After the successful pilot, the easy scalability of the cloud-based software meant Clevenger could continue to roll it out to individual teachers as they requested it. Soon, most of the district’s teachers were using LanSchool Air.

LanSchool Air helped Randolph Eastern weather COVID-19 school closures

When COVID-19 closed the schools in Randolph Eastern’s district in April 2020, both teachers and students were prepared. LanSchool Air, combined with frequent class meetups in Google Hangouts, became an even more necessary tool as the district quickly transitioned to full-time distance learning.

“Ever since we got on LanSchool Air, I was big on telling other teachers about it, how awesome it was. Now remotely it’s important to be able to see if your kid is having an issue — and you can still see it in real time instead of them having to explain it over email or text.”

Karli Bransteter, 7th-8th Grade Science Teacher, Union City Jr. High School

She shared how the ability to chat has opened up the lines of communication between her and her students. “The ability to do whole group chats is key because students are more willing to communicate that way,” she explained. “And instead of calling kids out by themselves, I can just say, ‘Some of you aren’t working the way you’re supposed to,’ and it gets everyone back on track. Plus, it’s good for reminders.” Bransteter also mentioned that the Push Website and Blank Screen features are helpful for directing students’ attention to where it needs to be.

But perhaps most importantly, it’s given her a way to stay connected with students who may otherwise have become disengaged while learning from home. “I’ve been able to keep up with kids I definitely would have lost without LanSchool Air. Some kids just are never as engaged, but with remote learning, it’s important to make themselves present,” she said. “I’ve been using LanSchool Air to make sure they’re staying on their computers. If they’re not, I can contact their parents to check in, and sometimes I learn things like they’re having Internet issues.”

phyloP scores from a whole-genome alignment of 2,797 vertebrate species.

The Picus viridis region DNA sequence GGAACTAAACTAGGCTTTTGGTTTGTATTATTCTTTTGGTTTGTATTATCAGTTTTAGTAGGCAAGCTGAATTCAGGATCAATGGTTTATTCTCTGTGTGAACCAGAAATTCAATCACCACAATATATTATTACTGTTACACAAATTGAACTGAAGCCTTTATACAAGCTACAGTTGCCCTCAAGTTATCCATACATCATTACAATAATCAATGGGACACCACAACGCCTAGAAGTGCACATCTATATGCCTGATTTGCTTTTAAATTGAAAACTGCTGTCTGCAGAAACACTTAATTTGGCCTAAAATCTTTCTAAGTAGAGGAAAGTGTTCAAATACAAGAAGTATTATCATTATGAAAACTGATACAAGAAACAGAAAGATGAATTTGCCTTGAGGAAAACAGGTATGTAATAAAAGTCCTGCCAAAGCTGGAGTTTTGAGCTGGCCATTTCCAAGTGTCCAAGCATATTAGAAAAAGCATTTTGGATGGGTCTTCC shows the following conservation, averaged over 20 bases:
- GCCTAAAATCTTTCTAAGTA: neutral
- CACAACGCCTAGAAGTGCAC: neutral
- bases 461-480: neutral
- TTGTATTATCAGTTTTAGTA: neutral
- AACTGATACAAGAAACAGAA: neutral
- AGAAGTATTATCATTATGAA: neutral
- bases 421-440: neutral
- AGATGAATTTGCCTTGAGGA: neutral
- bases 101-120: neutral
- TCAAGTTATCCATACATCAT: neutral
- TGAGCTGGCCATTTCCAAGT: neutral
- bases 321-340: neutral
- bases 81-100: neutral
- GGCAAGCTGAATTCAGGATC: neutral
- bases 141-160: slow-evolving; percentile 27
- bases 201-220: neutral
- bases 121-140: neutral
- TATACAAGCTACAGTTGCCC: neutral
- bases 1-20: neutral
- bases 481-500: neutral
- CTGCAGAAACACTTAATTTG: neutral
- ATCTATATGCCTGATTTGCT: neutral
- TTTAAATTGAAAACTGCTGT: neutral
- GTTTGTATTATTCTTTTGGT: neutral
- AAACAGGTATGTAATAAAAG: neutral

Digital learning will continue to expand

Both Clevenger and Bransteter expect they will continue distance learning to some extent in the new school year, regardless of the virus’ impact. Bransteter is focusing on the positives that have come from the school closure situation. “I’ve learned about myself as a teacher,” she said. “After this, I will be a better teacher because of what we’re having to go through.”

She also expects to use digital devices more heavily in class when school does resume. “I’ll be more reliant on the computer when we go back,” she said. “But I think it’s a good thing, because it’s changing kids’ digital literacy and teaching them important skills for collaborating and communicating.”

As for students, she thinks the effects of the school closures will also net long-term positive perspective shifts. When the school closures began, Bransteter organized a weekly Google Hangouts meeting as a space for students to interact with her and each other, but was initially skeptical anyone would attend. To her surprise, students not only attended but were enthusiastic to reconnect with her and their peers.

“Kids who weren’t the most fond of school before have been reaching out and saying how much they miss it,” she shared. “After this, kids and parents will have more of an appreciation for school and what teachers are doing. I think parents knew to some extent, but a lot of kids have taken for granted what a privilege school is.”

Clevenger is proud of how well the school stood up to the challenges posed by COVID-19 closures. He shared, “Compared to many other districts, we were more prepared for full-time distance learning because of the tools and processes we had in place.” As Randolph Eastern prepares for the upcoming school year, LanSchool will play a key role in helping students and teachers stay connected, wherever they may be working. “The vast majority of teachers are comfortable with the technology. While most teachers would rather be guiding kids in the classroom using the hybrid model, they feel comfortable teaching fully remotely if needed” he said. Tools like LanSchool Air help facilitate distance learning, ensuring students continue to reach their goals regardless of whether learning takes place in school or at home.

Randolph Eastern uses LanSchool Air on 1:1 Lenovo Chromebook devices. Learn how you can get a special bundle discount on Lenovo devices with LanSchool Air for your school district and maximize your investment.